Imagine being able to own a second home in the sun that you can escape to whenever you like. It may seem like a luxury that only the rich can afford, but in actual fact owning a holiday home could be within your means. Buy abroad and you could take advantage of lower property prices. Meanwhile, to cover monthly mortgage payments, you could rent the home out to other guests. Charge enough and you could even make money out of your second home in the sun. Here are just some of the considerations to make when buying a holiday home.
Finding the perfect location
The location should ideally be somewhere that you’re familiar with. It could be a place that you’ve gone on holiday to numerous times before. Either way, you may want to stay in the area a few days to get a feel for it – there’s no point buying a holiday home somewhere that you don’t want to visit.
The location could have an impact on the cost. Certain factors may push the price up, whilst others could lower the price. Great sea views and attractions within walking distance can make a property expensive. By going inland and distancing yourself a little from attractions you could save a lot of money. Be wary of flood warnings and high crime rates – these factors can often bring the price of a home down, but it’s unlikely you’ll feel very relaxed knowing that these threats exist.
For those buying a holiday home in another country, be aware that there could be foreign property laws that you need to read up. You may need to hire a foreign conveyancer to handle the legal paperwork. You may also need to hire a translator if English isn’t the official language of that country, so that no important details are missed due to mistranslation.
If you’re going to be renting your home out to other holidaymakers, you may want to choose a location that’s got a tourist trade, or at the very least attracts professionals on business trips. This will ensure that your holiday home is always booked up when you’re not using it, helping you to pay off your mortgage. Try to also choose somewhere that’s relatively accessible. A quiet villa may attract holidaymakers looking for a peaceful escape, but you don’t want it to be so isolated that it takes lots of time and money to reach it.
Finding the right kind of property
The property has to be right for your needs. If you’ve got a large family or plan to go on holiday with friends, you may want to look into somewhere with lots of rooms. If people staying there may have mobility issues, then you may want to choose a place with no stairs so that it can be a relaxing place. Parking space may also be needed if you’re likely to be taking your car.
It’s worth hiring a surveyor before purchasing your property to check that there are no hidden repair costs around the corner. You may even want to hire a health and safety inspection to check that there are no hidden dangers such as dodgy wiring or asbestos in the walls.
You may want certain luxuries to come with your holiday home in order to make it more than just a second home. These luxuries could push the price up, which is something to consider. You may be able to save money on some luxuries by finding properties with shared services such as flat with access to a communal pool. Alternatively, you may be able to factor in the cost of adding these luxuries yourself such as buying a villa with a lot of land and building a pool. Just make sure that you can get the planning permission to add in these features.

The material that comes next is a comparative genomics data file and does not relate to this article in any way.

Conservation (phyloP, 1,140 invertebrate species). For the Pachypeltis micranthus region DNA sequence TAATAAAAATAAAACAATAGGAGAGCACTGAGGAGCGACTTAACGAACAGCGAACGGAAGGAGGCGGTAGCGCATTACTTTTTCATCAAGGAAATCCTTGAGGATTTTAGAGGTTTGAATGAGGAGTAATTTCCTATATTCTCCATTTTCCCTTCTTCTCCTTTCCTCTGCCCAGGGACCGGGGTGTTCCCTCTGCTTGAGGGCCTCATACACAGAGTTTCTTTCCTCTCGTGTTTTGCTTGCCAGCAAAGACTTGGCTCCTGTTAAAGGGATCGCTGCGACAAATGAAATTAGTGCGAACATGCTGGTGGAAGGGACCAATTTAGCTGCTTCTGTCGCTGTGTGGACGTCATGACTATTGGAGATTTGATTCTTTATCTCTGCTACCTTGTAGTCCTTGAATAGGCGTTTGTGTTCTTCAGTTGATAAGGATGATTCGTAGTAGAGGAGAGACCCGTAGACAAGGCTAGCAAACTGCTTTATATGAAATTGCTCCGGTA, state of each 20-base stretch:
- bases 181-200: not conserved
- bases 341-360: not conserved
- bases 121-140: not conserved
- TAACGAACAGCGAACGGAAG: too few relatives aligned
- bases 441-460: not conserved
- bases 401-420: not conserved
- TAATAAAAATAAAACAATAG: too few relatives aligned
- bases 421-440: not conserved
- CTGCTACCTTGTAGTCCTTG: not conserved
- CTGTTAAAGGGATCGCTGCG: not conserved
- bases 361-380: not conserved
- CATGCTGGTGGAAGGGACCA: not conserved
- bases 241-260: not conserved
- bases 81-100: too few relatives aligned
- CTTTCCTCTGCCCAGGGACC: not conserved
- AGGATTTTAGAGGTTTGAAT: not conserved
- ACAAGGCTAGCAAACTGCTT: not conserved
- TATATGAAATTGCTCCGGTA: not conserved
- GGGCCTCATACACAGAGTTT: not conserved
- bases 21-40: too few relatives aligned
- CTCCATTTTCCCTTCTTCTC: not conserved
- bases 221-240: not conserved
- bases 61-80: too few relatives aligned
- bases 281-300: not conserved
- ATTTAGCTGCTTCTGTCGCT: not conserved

Luxury features are important to consider if you’re going to be renting your property out to other guests. The bathroom should be fairly plush – you might want to buy a nice bathtub or a fit a power shower or even invest in underfloor heating. There will need to be enough storage space for belongings. A comfy bed is also a must as well as wifi access. Certain features can also attract guests to your property when advertised such as balconies, pools, hot tubs and fireplaces (in colder climates). Think about your ideal guest’s needs and incorporate these into your holiday home.
Turning your holiday home into an investment
Unless you’re able to pay off the mortgage on your own income, you’ll want to rent out your property to guests when you’re not there. Sites like Airbnb have made managing a holiday home easy. These sites not only advertise your property, but allow to make bookings and screen potential guests. That said, you’ll probably want to hire a property manager to keep on an eye on property, checking that it’s clean and in good condition after each guest has used it. Property managers may also be able to hand over and collect keys as well as attending to any guest queries.
As owner of the property, you do get to set your own rules such as allowing smoking and pets. You can also collect a deposit from guests that might be able to help pay for potential damage or cleaning if needed. Obviously you don’t want to set too many strict rules as this will deter guests.
Because these guests will be essentially funding your holiday home, you may have to prioritise their use over your own. This could mean not leaving too many personal items in the holiday home so that it feels more inviting to your guests. You might also want to book your stays out of season slightly so that you can take advantage of peak tourist times. Occasionally you may want to let close relations stay there for free – just don’t get carried away giving out free trips to distant family members and friends of friends, otherwise you won’t be making enough money to cover your holiday home’s costs.
Any profit you make on your holiday home may be taxable, so you may want to consider hiring an accountant to take care of your finances. You should also check that your mortgage covers holiday lets, as you may not be able to make a profit whilst owning a home on a normal mortgage.
See you next time!